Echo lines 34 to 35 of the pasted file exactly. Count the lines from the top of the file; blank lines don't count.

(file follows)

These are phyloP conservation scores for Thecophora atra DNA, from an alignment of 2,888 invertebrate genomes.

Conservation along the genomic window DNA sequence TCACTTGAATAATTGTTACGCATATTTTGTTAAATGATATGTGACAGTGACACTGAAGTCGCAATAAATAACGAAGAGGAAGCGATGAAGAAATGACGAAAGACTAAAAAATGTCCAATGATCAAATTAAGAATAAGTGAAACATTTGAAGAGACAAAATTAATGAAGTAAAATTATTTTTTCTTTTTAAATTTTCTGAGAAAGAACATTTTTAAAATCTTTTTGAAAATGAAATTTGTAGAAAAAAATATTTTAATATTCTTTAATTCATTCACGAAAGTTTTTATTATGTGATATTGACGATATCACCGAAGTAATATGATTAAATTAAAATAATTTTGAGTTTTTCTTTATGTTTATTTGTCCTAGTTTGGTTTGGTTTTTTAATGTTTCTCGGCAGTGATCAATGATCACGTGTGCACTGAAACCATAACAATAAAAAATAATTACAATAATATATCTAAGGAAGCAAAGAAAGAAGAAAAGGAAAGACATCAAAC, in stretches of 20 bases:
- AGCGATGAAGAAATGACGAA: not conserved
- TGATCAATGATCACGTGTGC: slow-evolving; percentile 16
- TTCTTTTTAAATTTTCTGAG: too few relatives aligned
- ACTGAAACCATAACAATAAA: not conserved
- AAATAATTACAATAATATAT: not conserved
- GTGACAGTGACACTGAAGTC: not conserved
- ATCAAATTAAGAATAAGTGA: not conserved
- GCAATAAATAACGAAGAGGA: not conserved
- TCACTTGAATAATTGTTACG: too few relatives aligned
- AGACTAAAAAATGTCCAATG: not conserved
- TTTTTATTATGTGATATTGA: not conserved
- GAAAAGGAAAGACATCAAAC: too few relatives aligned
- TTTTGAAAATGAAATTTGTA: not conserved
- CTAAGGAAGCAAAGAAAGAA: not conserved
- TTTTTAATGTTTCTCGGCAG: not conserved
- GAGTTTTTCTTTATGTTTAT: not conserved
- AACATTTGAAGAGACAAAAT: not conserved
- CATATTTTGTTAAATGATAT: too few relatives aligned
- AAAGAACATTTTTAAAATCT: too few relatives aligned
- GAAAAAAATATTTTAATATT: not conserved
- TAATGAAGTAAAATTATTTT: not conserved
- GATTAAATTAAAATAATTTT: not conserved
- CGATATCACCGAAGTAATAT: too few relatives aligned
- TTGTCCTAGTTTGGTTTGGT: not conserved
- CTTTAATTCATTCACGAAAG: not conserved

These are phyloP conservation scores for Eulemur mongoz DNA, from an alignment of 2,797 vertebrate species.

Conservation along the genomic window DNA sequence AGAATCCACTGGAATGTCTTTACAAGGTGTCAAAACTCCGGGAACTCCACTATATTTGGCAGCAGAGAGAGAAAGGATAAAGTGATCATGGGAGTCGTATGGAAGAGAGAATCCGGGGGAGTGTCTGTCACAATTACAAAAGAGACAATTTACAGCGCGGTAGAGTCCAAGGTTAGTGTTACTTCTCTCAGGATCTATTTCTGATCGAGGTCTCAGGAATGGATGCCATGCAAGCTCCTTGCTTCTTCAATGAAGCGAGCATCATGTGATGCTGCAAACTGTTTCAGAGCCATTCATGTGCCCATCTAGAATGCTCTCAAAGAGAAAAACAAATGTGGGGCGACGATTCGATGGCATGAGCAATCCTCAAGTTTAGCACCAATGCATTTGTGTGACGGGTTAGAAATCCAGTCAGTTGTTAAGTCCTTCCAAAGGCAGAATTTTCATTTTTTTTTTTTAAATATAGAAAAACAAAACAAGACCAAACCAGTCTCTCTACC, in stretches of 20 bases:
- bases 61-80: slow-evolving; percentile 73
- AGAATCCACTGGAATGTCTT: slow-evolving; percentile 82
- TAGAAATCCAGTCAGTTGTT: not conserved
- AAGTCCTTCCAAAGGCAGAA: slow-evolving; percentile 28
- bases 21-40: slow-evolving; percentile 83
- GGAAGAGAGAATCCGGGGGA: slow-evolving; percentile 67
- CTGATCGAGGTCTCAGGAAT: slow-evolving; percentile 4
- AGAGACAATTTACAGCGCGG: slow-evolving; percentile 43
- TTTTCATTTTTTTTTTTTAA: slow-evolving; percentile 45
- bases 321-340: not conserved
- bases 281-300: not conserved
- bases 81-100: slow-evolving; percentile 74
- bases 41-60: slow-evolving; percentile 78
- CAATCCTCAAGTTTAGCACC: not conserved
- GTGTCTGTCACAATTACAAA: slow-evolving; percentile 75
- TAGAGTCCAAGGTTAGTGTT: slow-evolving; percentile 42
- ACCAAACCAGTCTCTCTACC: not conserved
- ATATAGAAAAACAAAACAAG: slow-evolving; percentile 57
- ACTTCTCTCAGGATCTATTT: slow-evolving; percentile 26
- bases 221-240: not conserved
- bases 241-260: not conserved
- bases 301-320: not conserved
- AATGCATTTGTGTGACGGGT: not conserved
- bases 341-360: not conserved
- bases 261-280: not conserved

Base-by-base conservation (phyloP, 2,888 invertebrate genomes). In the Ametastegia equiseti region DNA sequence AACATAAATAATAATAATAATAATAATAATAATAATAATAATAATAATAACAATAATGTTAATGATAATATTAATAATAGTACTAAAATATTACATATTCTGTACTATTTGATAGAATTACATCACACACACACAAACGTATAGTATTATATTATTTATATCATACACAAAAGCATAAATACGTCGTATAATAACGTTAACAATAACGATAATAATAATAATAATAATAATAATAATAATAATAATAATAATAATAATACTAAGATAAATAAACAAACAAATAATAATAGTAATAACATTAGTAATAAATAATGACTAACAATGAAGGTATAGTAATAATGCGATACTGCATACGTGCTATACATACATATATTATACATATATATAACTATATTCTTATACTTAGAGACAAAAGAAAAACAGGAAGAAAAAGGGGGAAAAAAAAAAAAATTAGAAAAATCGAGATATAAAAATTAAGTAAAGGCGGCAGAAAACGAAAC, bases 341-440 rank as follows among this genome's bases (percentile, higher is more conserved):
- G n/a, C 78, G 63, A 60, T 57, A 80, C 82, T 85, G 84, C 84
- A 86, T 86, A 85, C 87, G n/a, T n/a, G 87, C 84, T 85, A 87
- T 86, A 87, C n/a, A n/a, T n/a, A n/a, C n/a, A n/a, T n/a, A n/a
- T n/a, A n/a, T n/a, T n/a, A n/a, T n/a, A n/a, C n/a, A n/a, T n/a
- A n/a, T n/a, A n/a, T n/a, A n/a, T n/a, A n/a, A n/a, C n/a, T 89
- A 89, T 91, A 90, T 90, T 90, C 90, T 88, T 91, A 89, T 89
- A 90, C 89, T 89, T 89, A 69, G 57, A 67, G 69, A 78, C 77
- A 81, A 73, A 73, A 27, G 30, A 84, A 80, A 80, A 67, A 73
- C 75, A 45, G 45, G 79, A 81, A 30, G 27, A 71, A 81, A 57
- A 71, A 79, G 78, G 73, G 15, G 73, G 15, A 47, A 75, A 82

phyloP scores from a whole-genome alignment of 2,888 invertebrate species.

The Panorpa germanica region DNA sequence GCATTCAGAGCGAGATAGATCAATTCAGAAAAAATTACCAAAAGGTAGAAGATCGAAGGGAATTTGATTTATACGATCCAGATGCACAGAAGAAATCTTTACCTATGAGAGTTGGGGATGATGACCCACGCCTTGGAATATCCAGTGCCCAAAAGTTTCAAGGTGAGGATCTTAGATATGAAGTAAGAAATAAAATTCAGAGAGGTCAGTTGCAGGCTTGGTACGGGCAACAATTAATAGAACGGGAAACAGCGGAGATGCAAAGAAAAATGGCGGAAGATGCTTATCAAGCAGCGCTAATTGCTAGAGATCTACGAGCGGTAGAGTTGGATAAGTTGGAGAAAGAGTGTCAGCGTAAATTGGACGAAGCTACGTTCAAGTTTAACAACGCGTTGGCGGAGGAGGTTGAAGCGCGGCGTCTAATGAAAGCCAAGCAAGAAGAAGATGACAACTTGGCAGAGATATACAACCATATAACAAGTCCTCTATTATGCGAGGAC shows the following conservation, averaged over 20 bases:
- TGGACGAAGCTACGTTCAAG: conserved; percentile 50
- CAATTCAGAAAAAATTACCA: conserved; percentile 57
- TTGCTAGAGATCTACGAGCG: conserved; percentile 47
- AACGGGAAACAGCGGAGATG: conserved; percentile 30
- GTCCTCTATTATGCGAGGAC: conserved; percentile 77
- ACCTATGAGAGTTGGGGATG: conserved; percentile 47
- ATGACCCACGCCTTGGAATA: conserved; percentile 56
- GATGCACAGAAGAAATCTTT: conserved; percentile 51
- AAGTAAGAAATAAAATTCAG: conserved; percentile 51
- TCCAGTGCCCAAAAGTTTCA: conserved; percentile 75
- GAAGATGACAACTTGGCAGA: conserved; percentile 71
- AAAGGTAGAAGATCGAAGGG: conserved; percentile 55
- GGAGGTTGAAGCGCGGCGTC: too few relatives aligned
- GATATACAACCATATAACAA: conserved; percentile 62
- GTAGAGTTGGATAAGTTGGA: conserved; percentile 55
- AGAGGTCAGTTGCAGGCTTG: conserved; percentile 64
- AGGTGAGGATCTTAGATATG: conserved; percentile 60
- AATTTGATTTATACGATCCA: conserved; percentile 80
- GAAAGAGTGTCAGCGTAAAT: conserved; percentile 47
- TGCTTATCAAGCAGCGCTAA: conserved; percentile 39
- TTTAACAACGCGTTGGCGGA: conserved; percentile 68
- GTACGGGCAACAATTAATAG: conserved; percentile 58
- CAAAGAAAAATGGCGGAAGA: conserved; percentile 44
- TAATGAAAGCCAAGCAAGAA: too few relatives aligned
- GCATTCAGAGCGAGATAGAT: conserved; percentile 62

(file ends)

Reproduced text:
- bases 21-40: slow-evolving; percentile 83
- GGAAGAGAGAATCCGGGGGA: slow-evolving; percentile 67